My son starts kindergarten in a few weeks, a rite of passage that has given me a low level of anxiety all summer. The beginning of his school career means the beginning of potential social struggles—what if he has trouble making friends? What if he doesn’t find someone to sit with at lunch? My husband and I ranged from “shy” to “painfully shy” in our formative years, and I often wonder if these things are genetic. But research shows that children who are the “cool” kids often don’t turn out all that well: They struggle with addiction and bad behavior into adulthood. This was vastly reassuring to me—maybe being cool isn’t what we want for our kids, after all. Below, seven more reasons why I’m okay with my son not being cool.
1. Being cool is often about social dominance. In my experience, these kids were often really good at manipulating rather than befriending. They played people off one another; they accrued power by keeping other kids off balance. (Think Wendy in Blubber.) I want my boys to have a genuine interest in other people and to make friends on their own, sincere terms. Not as a power grab.
2. Successful people pursue their own interests, regardless of whether those interests are cool or not. Say you’ve got a kid who’s really, really into the life cycle of frogs, or obscure Elizabethan drama, or the macroeconomic policy of Latin America. These are probably not tickets to popularity for kids (or for adults, I can tell you, as someone who’s into obscure Elizabethan dramas. Eyes will glaze over when you bring up your current fascination with 16-century quadrilingual dictionaries). But I want my kids to have interests and pursuits beyond, say, vandalizing the roller rink and hanging out at the arcade. Or whatever the cool kids do nowadays.
3. Moral, ethical people listen to their own internal compasses. Not the crowd. If you’re consumed with your social status (who admires you, you who fears you) you’re going to take the group’s temperature before you listen to your gut. And raising kids, in this day and age, often means teaching them about the ethics of being a bystander in ugly situations. You want your kid to be the one intervening, or at least calling 911, when a party turns dangerous.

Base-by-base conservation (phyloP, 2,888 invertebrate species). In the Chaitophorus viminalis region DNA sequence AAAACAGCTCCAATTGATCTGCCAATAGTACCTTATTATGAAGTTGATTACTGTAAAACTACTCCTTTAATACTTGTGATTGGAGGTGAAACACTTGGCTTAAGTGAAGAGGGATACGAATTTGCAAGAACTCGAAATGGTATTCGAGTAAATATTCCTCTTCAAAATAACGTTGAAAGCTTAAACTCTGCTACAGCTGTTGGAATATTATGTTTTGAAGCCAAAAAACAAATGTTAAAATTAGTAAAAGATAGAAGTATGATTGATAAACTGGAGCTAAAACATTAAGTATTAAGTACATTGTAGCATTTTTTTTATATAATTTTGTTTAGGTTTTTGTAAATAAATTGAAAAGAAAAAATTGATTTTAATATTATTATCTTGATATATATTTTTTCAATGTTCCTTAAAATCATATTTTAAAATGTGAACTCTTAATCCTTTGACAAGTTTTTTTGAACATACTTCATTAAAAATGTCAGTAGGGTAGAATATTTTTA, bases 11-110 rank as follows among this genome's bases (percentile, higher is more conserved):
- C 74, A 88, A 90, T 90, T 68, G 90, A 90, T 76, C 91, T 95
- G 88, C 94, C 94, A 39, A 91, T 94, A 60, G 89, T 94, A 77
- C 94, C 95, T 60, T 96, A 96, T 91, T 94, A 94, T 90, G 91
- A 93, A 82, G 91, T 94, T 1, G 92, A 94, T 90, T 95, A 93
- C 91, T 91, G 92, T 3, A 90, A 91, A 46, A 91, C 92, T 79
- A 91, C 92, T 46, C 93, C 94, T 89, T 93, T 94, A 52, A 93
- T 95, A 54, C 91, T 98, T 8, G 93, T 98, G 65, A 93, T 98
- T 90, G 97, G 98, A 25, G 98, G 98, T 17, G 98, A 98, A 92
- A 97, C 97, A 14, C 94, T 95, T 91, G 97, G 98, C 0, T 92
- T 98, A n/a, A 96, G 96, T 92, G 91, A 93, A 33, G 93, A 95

4. Grappling for social position doesn’t leave a lot of time for anything else. Kids need time and space to read, to play, to spend time with their families. Being hypervigilant about social status takes up time and mental bandwidth that I hope my kids will use for more satisfying pursuits. (Frankly, adults could use a lesson in this…as I once again check Facebook instead of practicing the guitar.)
5. Mastering a subject requires discipline and grit—which frequently means a lot of time alone. If one of my kids is into playing the piano, say, I want him to have the fortitude to actually sit down at the instrument for the hours per week it requires for mastery. Somehow I think the cool kids profiled in the Times article—the ones who were drinking and prematurely sexually active—weren’t exactly setting aside time for violin practice and chess club.
6. Kids who are egalitarian in their social lives are more respected. And happier, I’d say. I knew kids in high school who were “above the fray” of the social scene—they didn’t curry favor with popular kids and dis the unpopular ones. They were friendly to everyone and respected by everyone. This is what I’d hope for my boy.
7. They’re less likely to be derailed by older kids. According to the Times article linked above, the cool 13-year-olds were cool partly because they hung out with older teens (former cool kids themselves). Sixteen and 17-year-olds really shouldn’t be hanging with 13-year-olds. That’s just creepy.
All things considered, I’d be fine if my kids never attained “cool” status—and I’d be a little worried if they did. We want our kids to be happy, well-adjusted and true to themselves, no matter how they seem to others. You might even call it the anti-cool.